As more players enter the market, acoustical treatments are decreasing in price, and improving in quality. Colleran notes that these days more facilities are opting to print artwork on acoustical panels. “We’ve started printing on new fabric that is acoustically transparent,” he explains, citing his company’s product, Tone Tiles. “It looks just like a standard acoustical material—the same sort of thing that we have had on the existing panels for the past 15 years. It’s just designed to be easier to print, and it doesn’t affect the acoustics.”
When it comes to advancements in audio technology, Storyk points to low frequency control. Churches can create a great deal of low frequency energy, and with the increase of full-frequency content—popular music—controlling the low frequency in these spaces can become more and more complex. “There have been many improvements in relatively thin low-frequency control devices that can be easily, and relatively economically, installed,” Storyk says. And he adds that this technology is often referred to as bass control, or bass traps.
Electro-acoustic enhancement is another area of interest. “Sometimes we need spaces to sound acoustically larger than they actually are,” Storyk explains. “You might design a space to work very well in the speech domain, but then during an organ recital—particularly if there is a big organ—you need that space to sound bigger. Not louder, but bigger, or more enhanced.” He notes that electro-acoustic enhancement technology has improved greatly over the last decade.
Due to the physical configuration of many churches, line array loudspeaker systems are a popular solution, especially since they are decreasing in size. “We can have pencil-thin, sixfoot speakers that are extremely unobtrusive, but [that] behave in a way that is much more conducive to musical performances, thanks to bass control and digital signal processing (DSP),” Storyk says. This is extremely valuable in situations where there is limited geometry to work with, or historical requirements that don’t allow for large speaker arrays. Both audio console and processing technology continues to be smaller, cheaper and better, with pretty much everything being digitally controlled. “Very few people can really hear the difference between high-end digital and analog anymore, so there is little reason not to take advantage of digital technology. It gives the sound mixers multiple settings and quick-changing capabilities,” Storyk adds.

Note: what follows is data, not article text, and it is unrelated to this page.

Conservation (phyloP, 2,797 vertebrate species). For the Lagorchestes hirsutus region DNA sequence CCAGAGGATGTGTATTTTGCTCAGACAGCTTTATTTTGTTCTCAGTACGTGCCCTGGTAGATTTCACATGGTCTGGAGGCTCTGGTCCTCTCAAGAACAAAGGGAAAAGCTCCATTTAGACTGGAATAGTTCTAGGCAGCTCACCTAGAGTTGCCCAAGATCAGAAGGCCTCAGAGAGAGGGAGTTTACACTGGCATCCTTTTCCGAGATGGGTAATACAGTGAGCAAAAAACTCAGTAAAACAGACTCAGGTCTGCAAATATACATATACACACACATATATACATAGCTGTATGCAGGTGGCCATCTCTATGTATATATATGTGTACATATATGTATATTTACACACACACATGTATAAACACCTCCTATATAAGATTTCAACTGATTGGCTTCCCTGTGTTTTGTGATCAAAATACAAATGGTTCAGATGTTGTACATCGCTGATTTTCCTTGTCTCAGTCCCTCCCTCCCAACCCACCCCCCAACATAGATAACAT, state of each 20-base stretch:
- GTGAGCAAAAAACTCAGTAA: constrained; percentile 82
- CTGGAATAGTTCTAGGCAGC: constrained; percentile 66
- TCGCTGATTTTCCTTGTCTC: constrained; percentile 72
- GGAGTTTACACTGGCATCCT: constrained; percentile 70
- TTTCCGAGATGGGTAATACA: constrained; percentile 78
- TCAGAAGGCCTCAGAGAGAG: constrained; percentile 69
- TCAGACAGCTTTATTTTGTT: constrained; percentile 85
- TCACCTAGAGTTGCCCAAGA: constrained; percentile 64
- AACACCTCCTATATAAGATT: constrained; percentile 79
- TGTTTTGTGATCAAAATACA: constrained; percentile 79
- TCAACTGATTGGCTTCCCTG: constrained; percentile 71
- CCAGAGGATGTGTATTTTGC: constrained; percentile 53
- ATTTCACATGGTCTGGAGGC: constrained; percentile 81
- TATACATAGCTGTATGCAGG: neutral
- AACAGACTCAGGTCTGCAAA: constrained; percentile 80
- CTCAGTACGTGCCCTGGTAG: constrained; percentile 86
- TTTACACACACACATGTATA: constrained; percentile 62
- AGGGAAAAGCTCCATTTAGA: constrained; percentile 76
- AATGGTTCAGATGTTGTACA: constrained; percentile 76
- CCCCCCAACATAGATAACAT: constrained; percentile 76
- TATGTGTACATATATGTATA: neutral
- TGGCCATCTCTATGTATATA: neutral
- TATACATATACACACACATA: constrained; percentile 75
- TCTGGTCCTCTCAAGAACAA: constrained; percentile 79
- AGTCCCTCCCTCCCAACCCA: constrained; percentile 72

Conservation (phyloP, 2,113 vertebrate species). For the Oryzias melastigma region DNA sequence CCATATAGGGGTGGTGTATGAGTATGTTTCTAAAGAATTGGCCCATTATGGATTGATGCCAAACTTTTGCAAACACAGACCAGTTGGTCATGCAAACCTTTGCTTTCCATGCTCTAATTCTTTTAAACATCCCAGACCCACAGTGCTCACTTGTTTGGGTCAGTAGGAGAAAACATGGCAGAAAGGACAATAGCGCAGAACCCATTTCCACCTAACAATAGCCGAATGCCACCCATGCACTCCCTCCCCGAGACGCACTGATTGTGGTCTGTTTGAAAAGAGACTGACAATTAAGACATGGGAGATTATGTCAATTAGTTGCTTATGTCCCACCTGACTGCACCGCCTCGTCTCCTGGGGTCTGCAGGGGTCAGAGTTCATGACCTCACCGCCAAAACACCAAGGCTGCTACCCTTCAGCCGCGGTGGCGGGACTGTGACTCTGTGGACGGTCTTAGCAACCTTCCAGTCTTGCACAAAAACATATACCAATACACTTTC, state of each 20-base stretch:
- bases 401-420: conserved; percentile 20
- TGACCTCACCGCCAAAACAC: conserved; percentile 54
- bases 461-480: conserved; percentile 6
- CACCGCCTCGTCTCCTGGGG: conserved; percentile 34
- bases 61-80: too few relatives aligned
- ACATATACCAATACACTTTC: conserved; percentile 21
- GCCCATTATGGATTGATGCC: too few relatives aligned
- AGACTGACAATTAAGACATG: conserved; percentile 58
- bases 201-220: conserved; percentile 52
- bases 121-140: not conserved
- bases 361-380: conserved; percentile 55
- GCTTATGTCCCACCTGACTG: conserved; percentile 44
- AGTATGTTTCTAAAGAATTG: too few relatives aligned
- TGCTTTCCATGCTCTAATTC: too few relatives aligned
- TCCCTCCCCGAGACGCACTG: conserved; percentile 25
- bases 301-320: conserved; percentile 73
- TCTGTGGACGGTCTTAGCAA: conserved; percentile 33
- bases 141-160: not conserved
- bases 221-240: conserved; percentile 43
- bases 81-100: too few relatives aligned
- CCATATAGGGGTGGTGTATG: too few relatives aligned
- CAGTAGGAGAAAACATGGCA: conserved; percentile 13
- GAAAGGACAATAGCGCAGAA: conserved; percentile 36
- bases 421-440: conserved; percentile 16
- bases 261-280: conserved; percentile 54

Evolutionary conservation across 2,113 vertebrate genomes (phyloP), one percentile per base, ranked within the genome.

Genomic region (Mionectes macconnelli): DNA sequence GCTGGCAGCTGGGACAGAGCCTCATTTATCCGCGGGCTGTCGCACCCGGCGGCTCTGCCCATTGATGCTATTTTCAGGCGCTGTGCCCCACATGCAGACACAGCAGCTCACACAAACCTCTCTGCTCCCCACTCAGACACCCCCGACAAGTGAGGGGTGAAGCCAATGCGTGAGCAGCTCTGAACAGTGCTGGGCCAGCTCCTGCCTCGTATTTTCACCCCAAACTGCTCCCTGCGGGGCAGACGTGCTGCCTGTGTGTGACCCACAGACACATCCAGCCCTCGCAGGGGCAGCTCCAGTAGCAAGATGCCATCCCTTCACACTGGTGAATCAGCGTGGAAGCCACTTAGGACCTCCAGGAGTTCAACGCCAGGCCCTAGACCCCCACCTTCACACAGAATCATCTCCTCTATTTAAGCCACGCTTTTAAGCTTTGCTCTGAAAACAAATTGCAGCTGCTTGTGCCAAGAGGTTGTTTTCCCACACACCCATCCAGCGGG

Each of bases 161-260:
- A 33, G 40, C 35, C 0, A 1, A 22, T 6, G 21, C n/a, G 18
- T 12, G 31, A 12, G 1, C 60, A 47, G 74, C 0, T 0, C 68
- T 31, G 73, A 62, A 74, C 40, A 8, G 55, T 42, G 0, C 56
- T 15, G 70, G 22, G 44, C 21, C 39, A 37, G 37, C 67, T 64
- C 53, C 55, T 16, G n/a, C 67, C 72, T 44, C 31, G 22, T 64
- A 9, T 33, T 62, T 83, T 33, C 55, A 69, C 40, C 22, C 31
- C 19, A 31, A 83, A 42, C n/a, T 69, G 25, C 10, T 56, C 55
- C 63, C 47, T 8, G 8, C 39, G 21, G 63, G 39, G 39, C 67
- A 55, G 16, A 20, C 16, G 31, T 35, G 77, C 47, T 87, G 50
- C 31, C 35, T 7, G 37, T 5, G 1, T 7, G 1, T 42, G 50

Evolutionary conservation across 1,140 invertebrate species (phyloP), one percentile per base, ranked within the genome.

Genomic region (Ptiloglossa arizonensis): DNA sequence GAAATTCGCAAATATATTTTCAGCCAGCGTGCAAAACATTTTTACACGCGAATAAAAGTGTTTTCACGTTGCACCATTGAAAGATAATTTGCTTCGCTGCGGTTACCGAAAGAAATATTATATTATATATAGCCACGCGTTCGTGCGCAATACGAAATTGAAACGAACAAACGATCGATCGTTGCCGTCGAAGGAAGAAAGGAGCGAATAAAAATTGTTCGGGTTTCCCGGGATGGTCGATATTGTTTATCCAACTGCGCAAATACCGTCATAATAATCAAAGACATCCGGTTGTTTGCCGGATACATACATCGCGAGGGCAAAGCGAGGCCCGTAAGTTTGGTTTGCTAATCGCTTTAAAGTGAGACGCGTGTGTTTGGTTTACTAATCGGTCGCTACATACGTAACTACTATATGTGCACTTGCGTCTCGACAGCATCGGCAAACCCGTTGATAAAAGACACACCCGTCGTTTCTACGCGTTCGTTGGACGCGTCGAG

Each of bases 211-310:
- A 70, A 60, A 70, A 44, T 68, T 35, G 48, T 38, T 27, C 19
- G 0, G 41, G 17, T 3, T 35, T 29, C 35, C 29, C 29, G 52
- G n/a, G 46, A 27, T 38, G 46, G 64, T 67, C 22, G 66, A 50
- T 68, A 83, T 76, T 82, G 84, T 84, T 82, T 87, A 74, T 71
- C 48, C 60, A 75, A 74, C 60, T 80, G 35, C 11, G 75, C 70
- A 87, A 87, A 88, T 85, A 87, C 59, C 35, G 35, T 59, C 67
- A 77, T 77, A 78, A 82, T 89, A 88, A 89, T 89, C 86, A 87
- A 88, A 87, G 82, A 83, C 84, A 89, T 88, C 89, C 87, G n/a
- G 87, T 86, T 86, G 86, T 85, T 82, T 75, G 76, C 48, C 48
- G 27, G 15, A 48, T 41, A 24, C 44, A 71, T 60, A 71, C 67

Start strong, end strong
While both technological advancements and decreasing prices are encouraging for church leaders concerned with good financial stewardship, the most responsible thing a church can do is to enlist the right people from the outset of a project that includes audio and acoustics components. “Pastors, building committees, facility directors, and whoever else is involved during a church installation project, needs to consider their prime consultants and designers as a fully integrated design team,” Storyk says. “Don’t divide them up. Don’t put them at a disadvantage where they are late before they even start. Bring them early on, right at the beginning of a project, so that potential problems can be addressed before construction rather than corrected afterward.”